Science.gov (United States)

    Fermi, E.; von Neumann, J.

    1955-11-01

    A discussion is presented in simplified form of the problem of the growth of an initial ripple on the surface of an incompressible liquid in the presence of an acceleration, g, directed from the outside into the liquid. The model is that of a heavy liquid occupying at t = 0 the half space above the plane z = 0, and a rectangular wave profile is assumed. The theory is found to represent correctly one feature of experimental results, namely the fact that the half wave of the heavy liquid into the vacuum becomes rapidly narrower while the half wave pushing into the heavy liquid becomes more and more blunt. The theory fails to account for the experimental results according to which the front of the wave pushing into the heavy liquid moves with constant velocity. The case of instability at the boundary of 2 fluids of different densities is also explored. Similar results are obtained except that the acceleration of the heavy liquid into the light liquid is reduced.

  12. Pulsational-Pair Instability Supernovae

    CERN Document Server

    Woosley, S E

    2016-01-01

    The final evolution of stars in the mass range 60 - 150 solar masses is explored. Depending upon their mass loss and rotation rates, many of these stars will end their lives as pulsational pair-instability supernovae. Even a non-rotating 70 solar mass star is pulsationally unstable during oxygen shell burning and can power a sub-luminous supernova. Rotation decreases the limit further. For more massive stars, the pulsations are less frequent, span a longer time, and are more powerful. Violent pulsations eject not only any residual low density envelope, but also that fraction of the helium core mass outside about 35 - 50 solar masses. The remaining core of helium and heavy elements continues to evolve, ultimately forming an iron core of about 2.5 solar masses that probably collapses to a black hole. A variety of observational transients result with total durations ranging from days to 10,000 years, and luminosities from 10$^{41}$ to 10$^{44}$ erg s$^{-1}$. Many transients resemble ordinary Type IIp supernovae,...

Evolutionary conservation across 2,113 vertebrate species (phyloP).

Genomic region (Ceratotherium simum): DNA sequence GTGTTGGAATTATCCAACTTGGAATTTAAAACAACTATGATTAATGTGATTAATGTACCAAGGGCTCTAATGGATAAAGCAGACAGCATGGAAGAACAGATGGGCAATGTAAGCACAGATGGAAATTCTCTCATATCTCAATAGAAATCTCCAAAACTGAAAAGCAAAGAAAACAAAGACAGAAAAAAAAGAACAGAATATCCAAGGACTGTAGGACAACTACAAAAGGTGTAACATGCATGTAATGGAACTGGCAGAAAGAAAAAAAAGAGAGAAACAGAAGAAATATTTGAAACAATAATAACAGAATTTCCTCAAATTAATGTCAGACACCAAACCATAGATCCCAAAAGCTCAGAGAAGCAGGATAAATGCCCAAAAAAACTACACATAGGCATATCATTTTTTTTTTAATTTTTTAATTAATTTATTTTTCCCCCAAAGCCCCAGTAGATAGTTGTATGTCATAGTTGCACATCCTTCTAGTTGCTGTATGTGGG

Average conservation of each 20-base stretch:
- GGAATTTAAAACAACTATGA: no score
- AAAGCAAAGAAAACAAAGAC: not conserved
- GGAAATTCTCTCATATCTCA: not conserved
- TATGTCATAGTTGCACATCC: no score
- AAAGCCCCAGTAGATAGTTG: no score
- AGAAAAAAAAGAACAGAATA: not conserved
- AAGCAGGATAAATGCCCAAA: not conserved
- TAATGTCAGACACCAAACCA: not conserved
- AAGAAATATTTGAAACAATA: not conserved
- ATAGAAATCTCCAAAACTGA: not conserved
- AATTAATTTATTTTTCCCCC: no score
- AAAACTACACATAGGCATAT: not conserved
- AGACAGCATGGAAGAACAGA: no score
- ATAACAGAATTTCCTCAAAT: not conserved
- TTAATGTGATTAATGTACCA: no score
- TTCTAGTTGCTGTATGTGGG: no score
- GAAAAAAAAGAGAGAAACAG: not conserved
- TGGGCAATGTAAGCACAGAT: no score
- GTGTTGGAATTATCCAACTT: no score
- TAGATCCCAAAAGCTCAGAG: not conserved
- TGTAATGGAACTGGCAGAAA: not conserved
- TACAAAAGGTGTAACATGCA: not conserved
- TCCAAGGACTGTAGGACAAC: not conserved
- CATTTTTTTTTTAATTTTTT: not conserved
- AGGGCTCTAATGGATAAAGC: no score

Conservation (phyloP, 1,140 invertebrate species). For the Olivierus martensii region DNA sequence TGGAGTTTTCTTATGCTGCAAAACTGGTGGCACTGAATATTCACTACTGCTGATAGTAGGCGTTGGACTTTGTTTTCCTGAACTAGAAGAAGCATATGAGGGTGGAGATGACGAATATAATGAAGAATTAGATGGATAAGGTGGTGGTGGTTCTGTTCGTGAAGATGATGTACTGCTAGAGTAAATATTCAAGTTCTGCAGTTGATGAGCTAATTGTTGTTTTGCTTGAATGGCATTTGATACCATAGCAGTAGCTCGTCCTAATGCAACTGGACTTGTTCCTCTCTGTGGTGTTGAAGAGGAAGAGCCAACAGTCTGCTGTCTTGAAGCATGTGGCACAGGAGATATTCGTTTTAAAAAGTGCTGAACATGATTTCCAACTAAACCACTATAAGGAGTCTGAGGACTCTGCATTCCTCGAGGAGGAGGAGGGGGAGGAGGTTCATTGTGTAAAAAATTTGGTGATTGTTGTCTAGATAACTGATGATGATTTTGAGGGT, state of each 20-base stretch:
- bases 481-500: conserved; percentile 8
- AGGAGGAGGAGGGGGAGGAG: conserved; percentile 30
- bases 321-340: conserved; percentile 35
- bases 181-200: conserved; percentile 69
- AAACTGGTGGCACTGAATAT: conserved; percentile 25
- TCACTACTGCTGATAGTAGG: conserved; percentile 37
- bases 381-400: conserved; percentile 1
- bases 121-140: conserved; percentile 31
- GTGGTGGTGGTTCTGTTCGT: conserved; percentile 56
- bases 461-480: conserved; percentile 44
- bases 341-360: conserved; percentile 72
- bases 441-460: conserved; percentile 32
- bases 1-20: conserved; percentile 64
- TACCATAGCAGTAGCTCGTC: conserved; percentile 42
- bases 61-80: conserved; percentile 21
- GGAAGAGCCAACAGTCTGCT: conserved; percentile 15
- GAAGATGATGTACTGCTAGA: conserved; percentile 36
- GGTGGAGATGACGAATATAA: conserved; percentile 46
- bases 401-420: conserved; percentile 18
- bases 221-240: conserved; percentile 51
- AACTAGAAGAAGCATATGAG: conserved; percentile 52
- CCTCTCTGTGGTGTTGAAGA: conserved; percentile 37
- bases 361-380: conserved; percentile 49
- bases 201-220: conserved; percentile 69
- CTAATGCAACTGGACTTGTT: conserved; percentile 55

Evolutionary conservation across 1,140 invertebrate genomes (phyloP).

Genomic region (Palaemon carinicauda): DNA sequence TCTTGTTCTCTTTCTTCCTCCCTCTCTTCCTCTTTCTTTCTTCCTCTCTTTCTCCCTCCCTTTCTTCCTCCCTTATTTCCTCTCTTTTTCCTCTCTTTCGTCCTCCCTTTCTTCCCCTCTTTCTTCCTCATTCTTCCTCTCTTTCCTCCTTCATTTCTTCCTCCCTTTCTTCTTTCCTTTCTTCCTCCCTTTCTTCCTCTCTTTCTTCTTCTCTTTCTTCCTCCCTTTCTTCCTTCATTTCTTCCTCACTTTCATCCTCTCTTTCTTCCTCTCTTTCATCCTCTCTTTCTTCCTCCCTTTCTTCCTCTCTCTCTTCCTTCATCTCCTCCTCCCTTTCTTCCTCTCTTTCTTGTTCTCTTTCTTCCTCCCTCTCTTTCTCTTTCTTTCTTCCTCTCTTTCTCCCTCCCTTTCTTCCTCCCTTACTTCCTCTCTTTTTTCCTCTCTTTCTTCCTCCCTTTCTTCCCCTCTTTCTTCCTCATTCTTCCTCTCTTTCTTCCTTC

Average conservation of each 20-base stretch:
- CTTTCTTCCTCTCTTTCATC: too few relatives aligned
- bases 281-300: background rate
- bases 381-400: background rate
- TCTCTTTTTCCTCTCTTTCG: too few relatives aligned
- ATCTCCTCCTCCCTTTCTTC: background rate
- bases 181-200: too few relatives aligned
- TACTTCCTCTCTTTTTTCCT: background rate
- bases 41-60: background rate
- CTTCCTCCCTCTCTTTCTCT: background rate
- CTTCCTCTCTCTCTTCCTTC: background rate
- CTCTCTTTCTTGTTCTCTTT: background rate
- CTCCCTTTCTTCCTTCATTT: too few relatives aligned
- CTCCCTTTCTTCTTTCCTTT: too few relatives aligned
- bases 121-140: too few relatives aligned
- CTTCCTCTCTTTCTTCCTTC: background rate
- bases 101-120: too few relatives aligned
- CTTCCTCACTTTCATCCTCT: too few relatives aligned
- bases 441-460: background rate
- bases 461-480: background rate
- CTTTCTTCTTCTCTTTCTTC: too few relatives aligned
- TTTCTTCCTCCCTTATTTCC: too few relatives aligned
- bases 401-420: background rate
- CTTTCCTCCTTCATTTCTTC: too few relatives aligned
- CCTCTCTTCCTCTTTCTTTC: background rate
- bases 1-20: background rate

13. Transient spirals as superposed instabilities

    Energy Technology Data Exchange (ETDEWEB)

    Sellwood, J. A. [Department of Physics and Astronomy, Rutgers University, 136 Frelinghuysen Road, Piscataway, NJ 08854 (United States); Carlberg, R. G., E-mail: sellwood@physics.rutgers.edu, E-mail: carlberg@astro.utoronto.ca [Department of Astronomy and Astrophysics, University of Toronto, Toronto, ON M5S 3H4 (Canada)

    2014-04-20